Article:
Date of Award

December 2020

Degree Type

Dissertation

Degree Name

Doctor of Philosophy

Department

Curriculum and Instruction

First Advisor

Leanne M Evans

Committee Members

Nancy File, Raquel Farmer-Hinton, Toshiba Adams

Keywords

Black Women, COVID-19, Cultural Capital, Cultural Knowledge, Early Childhood Education, Educating Black Children

Abstract

BLACK WOMEN FAMILY CHILDCARE PROVIDERS’ ROLES ASCOMMUNITY MOTHERS DURING THE COVID-19 PANDEMIC

Black women family childcare providers have withstood and adapted to numerous socioeconomic and political challenges and have remained a source of stability and connection within the Black community. This study is situated in the midst of the social disruption resulting from a pandemic that deeply impacted the landscape of early care and education. The purpose of this study was twofold: first, to describe the cultural knowledge of Black women early childhood educators as they reacted and organized to support young learners and their families in conditions of hardship, and second, to identify the types of capital with which the women engaged as they navigated their role in an essential profession. To honor the voices of The Storytellers (i.e., Black women family childcare providers) and illuminate their unique perspectives, the author used methods rooted in my endarkened feminist narrative and Black feminist thought frameworks. The stories gathered through this sacred and rigorous work showed that the cultural knowledge of The Storytellers was rooted in (a) their spirituality and deep faith in God; (b) their boss mentality and willingness to act as autonomous agents within their businesses and communities; (c) their drive to educate and empower the next generation of women; and (d) an understanding that their roles as community mothers stretches far beyond the reach of their childcare businesses. Endarkened feminist narrative is discussed as a qualitative research approach which marries the praxis of narrative inquiry with the sacred storytelling tradition and spiritual transmission that is foundational to Afrocentric cultural heritage. The practice of EFN, which recognizes research as a spiritual act, draws from Dillard’s (2016) endarkened feminist epistemological (EFE) process of (re)membering, Yosso’s (2005) description of cultural capital, and Tillman’s (2002) description of culturally relevant research. Implications are provided for state governing agencies and for the field of early childcare as a whole. First, on the state level, the author urges policymakers and legislators to reconceptualize how family childcare providers are assessed by policymakers, QRIS programs, and other regulatory agencies. In this, the author advocates for a more culturally responsive community-based rating system that champions the voices and values of parents, families, and other community-sanctioned vehicles for the definition of quality in early childhood education. Second, policymakers should examine the structures in place to support and protect those who care for our youngest citizens. Finally, for the field of early education, the author encourages a critical review of the way the cultural knowledge of Black women early childhood educators is represented in education reform and policy. Within the final reflections of this work, the author finds truths about her heritage that help her see herself more clearly as a Black woman early childhood educator.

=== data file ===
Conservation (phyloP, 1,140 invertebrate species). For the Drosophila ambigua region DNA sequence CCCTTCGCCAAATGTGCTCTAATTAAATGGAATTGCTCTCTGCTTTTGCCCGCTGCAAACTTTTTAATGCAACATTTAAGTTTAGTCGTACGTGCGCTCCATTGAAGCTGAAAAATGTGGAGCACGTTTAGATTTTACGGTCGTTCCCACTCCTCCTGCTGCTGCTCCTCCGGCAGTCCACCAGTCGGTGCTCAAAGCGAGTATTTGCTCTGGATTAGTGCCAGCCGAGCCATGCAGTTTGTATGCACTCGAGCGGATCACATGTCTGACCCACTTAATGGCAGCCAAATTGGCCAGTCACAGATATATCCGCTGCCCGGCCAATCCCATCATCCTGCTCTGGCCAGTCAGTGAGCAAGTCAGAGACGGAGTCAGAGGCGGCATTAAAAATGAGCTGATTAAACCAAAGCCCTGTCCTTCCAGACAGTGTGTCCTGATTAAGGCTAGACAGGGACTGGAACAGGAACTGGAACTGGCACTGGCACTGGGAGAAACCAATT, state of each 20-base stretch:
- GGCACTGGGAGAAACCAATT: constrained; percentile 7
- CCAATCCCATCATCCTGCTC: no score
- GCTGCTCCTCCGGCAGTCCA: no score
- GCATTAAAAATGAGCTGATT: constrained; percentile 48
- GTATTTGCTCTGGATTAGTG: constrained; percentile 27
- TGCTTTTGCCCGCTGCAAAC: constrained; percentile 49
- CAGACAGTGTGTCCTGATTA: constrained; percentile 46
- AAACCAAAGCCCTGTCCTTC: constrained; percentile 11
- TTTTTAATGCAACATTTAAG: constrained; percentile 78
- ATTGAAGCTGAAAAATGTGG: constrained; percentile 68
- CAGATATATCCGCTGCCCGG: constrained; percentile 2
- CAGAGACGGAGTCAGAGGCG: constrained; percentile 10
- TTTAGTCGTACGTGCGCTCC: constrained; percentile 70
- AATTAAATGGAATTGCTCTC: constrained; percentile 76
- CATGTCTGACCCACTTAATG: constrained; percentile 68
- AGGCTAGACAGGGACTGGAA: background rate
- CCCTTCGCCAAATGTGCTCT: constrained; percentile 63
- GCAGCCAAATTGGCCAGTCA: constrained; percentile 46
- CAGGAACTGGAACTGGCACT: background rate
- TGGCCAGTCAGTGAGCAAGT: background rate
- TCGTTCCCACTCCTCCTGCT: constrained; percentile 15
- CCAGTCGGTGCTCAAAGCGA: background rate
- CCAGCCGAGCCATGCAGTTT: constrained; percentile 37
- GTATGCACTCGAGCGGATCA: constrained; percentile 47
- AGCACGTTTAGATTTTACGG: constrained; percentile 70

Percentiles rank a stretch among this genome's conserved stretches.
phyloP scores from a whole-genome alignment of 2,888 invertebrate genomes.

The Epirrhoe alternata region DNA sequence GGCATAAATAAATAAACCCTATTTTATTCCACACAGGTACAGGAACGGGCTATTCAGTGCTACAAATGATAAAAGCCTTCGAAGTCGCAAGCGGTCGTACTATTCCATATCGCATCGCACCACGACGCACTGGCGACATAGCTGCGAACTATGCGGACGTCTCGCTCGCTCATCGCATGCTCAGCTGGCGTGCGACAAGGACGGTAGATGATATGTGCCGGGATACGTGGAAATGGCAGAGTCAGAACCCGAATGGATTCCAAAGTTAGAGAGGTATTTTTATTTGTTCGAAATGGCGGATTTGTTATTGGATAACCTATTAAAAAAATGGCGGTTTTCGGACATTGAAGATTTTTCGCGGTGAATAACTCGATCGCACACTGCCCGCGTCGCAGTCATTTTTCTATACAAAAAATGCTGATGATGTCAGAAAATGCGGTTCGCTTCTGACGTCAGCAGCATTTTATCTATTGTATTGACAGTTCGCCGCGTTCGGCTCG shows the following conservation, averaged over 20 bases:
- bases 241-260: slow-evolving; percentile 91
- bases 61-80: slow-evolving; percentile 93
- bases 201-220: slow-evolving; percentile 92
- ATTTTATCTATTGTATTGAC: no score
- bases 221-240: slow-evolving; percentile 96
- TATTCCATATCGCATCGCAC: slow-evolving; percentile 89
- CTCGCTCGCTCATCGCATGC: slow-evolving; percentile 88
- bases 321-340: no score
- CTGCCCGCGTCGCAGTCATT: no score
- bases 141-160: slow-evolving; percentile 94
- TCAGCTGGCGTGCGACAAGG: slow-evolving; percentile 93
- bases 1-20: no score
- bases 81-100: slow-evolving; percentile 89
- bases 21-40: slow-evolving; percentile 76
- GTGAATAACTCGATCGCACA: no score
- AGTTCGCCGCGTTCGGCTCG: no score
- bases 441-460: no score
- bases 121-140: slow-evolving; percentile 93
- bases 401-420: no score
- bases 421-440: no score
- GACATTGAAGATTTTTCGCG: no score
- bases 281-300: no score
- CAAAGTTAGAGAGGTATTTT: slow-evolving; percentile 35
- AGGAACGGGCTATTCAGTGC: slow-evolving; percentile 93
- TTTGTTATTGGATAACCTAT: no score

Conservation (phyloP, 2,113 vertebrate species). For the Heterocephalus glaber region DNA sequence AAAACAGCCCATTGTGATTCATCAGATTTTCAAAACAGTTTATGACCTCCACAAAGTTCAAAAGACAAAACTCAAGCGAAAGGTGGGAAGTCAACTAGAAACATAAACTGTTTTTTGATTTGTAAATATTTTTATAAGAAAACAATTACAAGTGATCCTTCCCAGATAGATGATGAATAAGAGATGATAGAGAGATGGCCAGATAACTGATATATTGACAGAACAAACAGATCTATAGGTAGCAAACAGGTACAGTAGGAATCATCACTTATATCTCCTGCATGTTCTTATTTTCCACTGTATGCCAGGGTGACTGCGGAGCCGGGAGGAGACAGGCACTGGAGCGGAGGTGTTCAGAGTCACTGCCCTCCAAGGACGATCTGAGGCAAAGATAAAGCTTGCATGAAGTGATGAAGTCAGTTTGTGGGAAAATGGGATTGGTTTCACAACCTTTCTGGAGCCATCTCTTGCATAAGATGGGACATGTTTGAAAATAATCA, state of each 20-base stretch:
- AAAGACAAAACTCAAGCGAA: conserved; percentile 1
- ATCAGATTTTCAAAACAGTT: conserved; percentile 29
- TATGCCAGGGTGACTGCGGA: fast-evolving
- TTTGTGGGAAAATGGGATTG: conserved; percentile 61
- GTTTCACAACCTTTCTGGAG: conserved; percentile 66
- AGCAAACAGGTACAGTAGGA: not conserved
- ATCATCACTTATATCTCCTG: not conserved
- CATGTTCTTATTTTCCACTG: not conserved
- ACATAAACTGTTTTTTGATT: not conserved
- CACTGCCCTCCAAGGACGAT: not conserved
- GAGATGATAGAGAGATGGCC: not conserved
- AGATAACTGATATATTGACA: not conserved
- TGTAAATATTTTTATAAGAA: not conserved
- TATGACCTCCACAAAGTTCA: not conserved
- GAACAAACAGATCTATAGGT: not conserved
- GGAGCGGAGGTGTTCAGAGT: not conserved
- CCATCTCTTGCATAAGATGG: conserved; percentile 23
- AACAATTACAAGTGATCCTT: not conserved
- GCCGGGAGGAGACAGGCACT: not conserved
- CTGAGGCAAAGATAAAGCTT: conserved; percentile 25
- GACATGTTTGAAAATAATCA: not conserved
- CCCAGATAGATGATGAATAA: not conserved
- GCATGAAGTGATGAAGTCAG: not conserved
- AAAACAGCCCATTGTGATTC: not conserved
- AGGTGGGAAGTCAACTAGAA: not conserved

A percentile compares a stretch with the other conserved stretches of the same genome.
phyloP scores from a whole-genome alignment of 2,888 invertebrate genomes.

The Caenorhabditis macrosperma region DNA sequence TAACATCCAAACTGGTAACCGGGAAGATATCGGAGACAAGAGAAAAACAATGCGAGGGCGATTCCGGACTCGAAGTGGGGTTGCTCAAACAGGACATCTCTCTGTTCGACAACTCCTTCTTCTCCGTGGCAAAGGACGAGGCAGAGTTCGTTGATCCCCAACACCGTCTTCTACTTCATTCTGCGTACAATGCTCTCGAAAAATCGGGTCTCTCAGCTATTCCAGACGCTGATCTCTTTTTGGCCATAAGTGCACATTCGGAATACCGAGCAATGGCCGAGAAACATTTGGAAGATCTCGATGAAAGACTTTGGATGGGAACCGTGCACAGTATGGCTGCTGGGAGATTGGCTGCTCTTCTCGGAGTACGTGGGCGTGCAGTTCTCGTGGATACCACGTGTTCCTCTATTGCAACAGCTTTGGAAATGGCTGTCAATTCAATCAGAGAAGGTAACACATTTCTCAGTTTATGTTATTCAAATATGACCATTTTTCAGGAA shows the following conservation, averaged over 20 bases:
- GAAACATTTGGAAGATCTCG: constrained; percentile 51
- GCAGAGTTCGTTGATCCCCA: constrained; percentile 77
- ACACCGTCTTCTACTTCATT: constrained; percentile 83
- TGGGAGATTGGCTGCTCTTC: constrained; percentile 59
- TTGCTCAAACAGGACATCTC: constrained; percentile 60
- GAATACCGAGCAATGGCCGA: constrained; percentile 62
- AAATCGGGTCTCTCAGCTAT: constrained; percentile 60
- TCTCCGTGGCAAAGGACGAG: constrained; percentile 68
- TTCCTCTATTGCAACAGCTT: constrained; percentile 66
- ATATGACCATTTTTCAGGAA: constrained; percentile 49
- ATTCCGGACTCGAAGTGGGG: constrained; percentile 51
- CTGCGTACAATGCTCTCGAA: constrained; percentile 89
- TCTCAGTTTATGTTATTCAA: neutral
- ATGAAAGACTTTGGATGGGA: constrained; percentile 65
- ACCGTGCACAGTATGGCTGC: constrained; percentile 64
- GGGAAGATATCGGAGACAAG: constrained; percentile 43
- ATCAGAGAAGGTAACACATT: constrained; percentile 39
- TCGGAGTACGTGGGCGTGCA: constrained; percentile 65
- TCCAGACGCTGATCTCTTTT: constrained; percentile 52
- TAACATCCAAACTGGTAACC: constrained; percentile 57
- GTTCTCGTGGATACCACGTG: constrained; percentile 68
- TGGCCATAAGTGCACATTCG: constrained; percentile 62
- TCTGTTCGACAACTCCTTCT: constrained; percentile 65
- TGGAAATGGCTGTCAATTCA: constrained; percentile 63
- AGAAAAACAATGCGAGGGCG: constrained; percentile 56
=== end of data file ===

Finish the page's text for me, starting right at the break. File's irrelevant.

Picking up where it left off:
Available for download on Wednesday, June 23, 2021

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